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Retirement Planning

Individual Retirement Accounts (IRA's)

In 1974, Congress enacted and the President signed into law the Employee Retirement Income Security Act (ERISA). The Act’s purpose was to protect and augment Americans’ retirement security by establishing comprehensive standards for employee benefit plans. The Act also created the Individual Retirement Account, or IRA.

To give the new account flexibility in accumulating assets for retirement, Congress designed a dual role for the IRA. One was to give individuals not covered by retirement plans at work an opportunity to save for retirement on their own in tax deferred accounts made available through private financial institutions. The other was to give retiring workers or individuals changing jobs a means to preserve employer-sponsored retirement plan assets by allowing them to transfer, or roll over, plan balances into IRAs.

Since 1974, Congress has made many changes to the IRA. It created new IRAs with simple, understandable features designed to encourage small businesses to easily offer retirement plans to their workers. It also created an IRA that only allows after-tax contributions but generally exempts investment earnings from taxation. Contribution limits increase periodically so that individuals are allowed to contribute more to their IRAs annually.

Traditional IRAs

A traditional IRA is a personal savings plan that offers tax benefits to encourage retirement savings. In 2017, you can contribute up to $5,500 per year (same as 2016). You and your spouse together may contribute double the annual limit, even if your spouse has little or no compensation. Contributions may be fully or partially tax deductible, depending on certain factors. Investment earnings in a traditional IRA grow tax deferred, but distributions will be subject to federal and possibly state income tax (excluding the portion that represents nondeductible contributions).

*Contributions to a traditional IRA may be tax deductible in the contribution year, with current income tax due at withdrawal. Withdrawals prior to age 59 ½ may result in a 10% IRS penalty tax in addition to current income tax.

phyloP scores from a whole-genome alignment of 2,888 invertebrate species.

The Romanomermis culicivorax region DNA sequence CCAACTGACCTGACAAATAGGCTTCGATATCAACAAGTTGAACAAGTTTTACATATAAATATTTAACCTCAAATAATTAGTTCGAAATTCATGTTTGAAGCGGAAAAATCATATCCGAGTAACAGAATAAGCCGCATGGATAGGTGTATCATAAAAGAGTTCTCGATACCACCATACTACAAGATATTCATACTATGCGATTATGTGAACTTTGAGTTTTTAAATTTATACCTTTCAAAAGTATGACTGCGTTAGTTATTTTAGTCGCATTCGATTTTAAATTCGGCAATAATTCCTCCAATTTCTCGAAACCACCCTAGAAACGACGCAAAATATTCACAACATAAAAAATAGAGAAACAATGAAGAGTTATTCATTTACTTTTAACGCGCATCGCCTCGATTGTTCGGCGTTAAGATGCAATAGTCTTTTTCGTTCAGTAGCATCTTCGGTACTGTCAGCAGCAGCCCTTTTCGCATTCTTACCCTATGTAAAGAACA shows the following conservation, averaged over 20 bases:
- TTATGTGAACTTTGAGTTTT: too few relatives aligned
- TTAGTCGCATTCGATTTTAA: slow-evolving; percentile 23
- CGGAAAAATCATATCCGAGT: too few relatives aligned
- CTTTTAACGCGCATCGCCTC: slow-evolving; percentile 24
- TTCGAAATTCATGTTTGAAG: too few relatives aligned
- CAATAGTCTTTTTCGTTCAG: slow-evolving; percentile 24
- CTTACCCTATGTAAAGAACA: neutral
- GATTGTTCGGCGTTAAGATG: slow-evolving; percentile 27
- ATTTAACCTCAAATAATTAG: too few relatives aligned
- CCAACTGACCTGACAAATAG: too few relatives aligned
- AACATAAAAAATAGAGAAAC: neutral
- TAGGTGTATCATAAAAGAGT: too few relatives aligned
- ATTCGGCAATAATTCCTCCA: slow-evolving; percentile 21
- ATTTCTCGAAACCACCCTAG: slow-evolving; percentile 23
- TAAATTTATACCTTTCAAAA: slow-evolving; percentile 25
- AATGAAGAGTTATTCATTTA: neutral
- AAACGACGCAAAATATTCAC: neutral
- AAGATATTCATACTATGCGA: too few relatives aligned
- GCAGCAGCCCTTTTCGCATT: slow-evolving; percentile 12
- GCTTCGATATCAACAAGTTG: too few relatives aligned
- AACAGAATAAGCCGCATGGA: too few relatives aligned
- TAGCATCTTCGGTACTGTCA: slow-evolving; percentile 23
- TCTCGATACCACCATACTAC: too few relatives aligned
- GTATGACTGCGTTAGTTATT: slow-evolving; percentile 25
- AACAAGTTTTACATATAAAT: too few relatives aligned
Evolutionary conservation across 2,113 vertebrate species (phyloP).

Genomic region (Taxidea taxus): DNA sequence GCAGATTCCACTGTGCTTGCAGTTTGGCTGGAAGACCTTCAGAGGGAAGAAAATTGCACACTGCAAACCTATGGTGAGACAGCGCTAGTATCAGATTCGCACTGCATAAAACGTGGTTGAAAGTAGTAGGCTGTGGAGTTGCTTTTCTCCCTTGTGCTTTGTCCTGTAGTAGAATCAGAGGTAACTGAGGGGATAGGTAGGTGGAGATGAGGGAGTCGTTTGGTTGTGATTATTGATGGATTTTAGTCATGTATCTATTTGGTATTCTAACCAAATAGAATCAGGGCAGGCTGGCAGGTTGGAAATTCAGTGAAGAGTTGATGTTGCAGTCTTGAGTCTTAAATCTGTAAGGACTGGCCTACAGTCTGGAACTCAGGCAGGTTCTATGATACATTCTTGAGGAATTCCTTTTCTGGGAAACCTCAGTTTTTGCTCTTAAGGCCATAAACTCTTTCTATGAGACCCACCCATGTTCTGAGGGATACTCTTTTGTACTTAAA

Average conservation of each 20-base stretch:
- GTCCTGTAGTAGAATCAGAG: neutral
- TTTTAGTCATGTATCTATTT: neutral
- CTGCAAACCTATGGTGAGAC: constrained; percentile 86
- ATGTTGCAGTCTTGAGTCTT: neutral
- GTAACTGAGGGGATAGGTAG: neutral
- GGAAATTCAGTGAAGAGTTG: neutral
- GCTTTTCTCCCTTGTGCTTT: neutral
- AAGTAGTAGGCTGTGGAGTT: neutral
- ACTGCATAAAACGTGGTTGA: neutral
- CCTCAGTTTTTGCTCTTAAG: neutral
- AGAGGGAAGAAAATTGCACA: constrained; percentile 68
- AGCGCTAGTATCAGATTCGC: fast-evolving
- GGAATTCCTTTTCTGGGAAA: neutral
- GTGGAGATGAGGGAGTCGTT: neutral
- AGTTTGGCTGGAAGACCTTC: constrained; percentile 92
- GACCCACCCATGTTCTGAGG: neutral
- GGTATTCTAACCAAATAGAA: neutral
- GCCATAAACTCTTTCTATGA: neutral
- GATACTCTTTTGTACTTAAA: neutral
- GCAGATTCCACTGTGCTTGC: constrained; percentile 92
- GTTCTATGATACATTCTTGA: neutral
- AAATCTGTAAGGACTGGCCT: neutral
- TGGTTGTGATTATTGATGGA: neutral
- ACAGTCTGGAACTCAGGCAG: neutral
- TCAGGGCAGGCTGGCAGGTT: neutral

Roth IRAs

The Roth IRA is another type of personal savings plan that offers tax benefits to encourage retirement savings. The same contribution limits that apply to traditional IRAs also apply to Roth IRAs. With a Roth IRA, however, your allowable contribution may be reduced or eliminated if your annual income exceeds certain limits. Contributions to a Roth IRA are never tax deductible, but if certain conditions are met, distributions will be completely income tax free.

It is important to realize that an IRA is not itself an investment, but a tax-advantaged vehicle in which you can hold some of your investments. You can open a traditional IRA or Roth IRA with any financial institution such as a bank, mutual fund company, life insurance company, or brokerage. You need to decide how to invest your IRA dollars based on your own tolerance for risk and investment philosophy. How fast your IRA dollars’ grow is largely a function of the investments that you choose.

If you are age 50 or older, you can make an additional "catch-up" contribution to a traditional or Roth IRA, over and above the regular IRA contribution limit. The annual catch-up contribution amount for 2017 is $1,000 (same as 2016).

*The Roth IRA offers tax deferral on any earnings in the account. Withdrawals from the account may be tax free, as long as they are considered qualified. Limitations and restrictions may apply. Withdrawals prior to age 59 ½ or prior to the account being opened for 5 years, whichever is later, may result in a 10% IRS penalty tax. Future tax laws can change at any time and may impact the benefits of Roth IRAs. Their tax treatment may change. Content is for general information only and not intended to provide specific advice or recommendations for any individual. We suggest you discuss your specific tax issues with a qualified tax advisor.

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401(k) Plans

The Basics:

Retirement plans established under Section 401(k) of the Internal Revenue Code, commonly referred to as “401(k) plans,” have become one of the most popular types of employer-sponsored retirement plans.

What is a 401(k) plan?

A 401(k) plan is a retirement savings plan that offers significant tax benefits while helping you plan for the future. You contribute to the plan via payroll deduction, which can make it easier for you to save for retirement. One important feature of a 401(k) plan is your ability to make pretax contributions to the plan. Pretax means that your contributions are deducted from your pay and transferred to the 401(k) plan before federal (and most state) income taxes are calculated. This reduces your current taxable income–you don’t pay income taxes on the amount you contribute, or any investment gains on your contributions, until you receive payments from the plan.